That's not to say that we're all bad. Clearly at the end of the play John Proctor has found his strength of character and he and the others go to their deaths bravely knowing that the judgment that has been passed on them by the court is not the real judgment that will impact their eternal souls. They know the truth is on their side and have comfort in that.

I love the evolution of John Proctor throughout. We see all of his flaws early on, and yet he's still likable, it's still easy to see him as a good man; or at the very least as a man who is trying to be better than he was. He never puts the blame for his actions on anyone other than himself and is willing to accept the full consequences of what he's done.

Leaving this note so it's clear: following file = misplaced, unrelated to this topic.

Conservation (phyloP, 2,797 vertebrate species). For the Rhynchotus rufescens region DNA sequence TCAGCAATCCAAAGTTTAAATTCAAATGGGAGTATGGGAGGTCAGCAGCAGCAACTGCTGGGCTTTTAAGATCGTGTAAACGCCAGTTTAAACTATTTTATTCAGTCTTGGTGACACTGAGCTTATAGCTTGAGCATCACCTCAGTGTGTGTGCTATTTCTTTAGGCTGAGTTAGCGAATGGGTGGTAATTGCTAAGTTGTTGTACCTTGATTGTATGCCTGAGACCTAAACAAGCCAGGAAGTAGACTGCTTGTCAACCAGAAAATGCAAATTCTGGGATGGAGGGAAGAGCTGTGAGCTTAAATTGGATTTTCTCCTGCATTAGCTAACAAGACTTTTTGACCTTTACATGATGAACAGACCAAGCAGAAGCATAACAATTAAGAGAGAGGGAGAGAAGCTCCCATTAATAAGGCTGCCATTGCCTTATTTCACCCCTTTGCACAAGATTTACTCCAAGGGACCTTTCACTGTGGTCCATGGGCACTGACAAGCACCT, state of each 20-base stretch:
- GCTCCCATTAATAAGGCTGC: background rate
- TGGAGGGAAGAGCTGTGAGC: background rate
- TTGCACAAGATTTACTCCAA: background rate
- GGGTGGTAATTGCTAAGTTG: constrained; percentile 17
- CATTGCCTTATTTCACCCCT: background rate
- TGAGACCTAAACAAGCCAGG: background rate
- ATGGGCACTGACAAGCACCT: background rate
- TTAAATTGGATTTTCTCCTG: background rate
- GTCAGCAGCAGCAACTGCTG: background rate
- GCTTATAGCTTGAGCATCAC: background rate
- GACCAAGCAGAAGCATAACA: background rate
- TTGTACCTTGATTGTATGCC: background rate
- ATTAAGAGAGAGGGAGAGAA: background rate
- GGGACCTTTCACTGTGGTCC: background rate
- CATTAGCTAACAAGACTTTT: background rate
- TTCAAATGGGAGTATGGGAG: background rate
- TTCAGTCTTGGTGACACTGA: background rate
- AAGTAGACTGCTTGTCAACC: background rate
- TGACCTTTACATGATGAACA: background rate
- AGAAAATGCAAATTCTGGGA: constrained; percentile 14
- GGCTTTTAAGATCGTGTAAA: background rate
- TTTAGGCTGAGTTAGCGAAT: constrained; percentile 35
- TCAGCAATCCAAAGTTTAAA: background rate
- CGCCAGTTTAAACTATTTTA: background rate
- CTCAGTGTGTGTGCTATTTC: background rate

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Thursday, September 19, 2013

The Ocean at the End of the Lane: Hpnotic Martini

I wanted to make something to go with The Ocean at the End of the Lane that would fit into the mood of the story. The story is more than a little magical, and I felt like there was a bit of a haze over some of the characters- the adults mostly- as they were under Ursula's spell. When I came across this recipe I knew it would be the right one. The light blue color is exactly what I pictured for the blue of the kitten's eyes as well.

The recipe as it's written can easily be increased for parties, like your book club meeting, by using the entire bottles.

1 part Hpnotiq* liqueur
1 part citrus vodka
club soda- if desired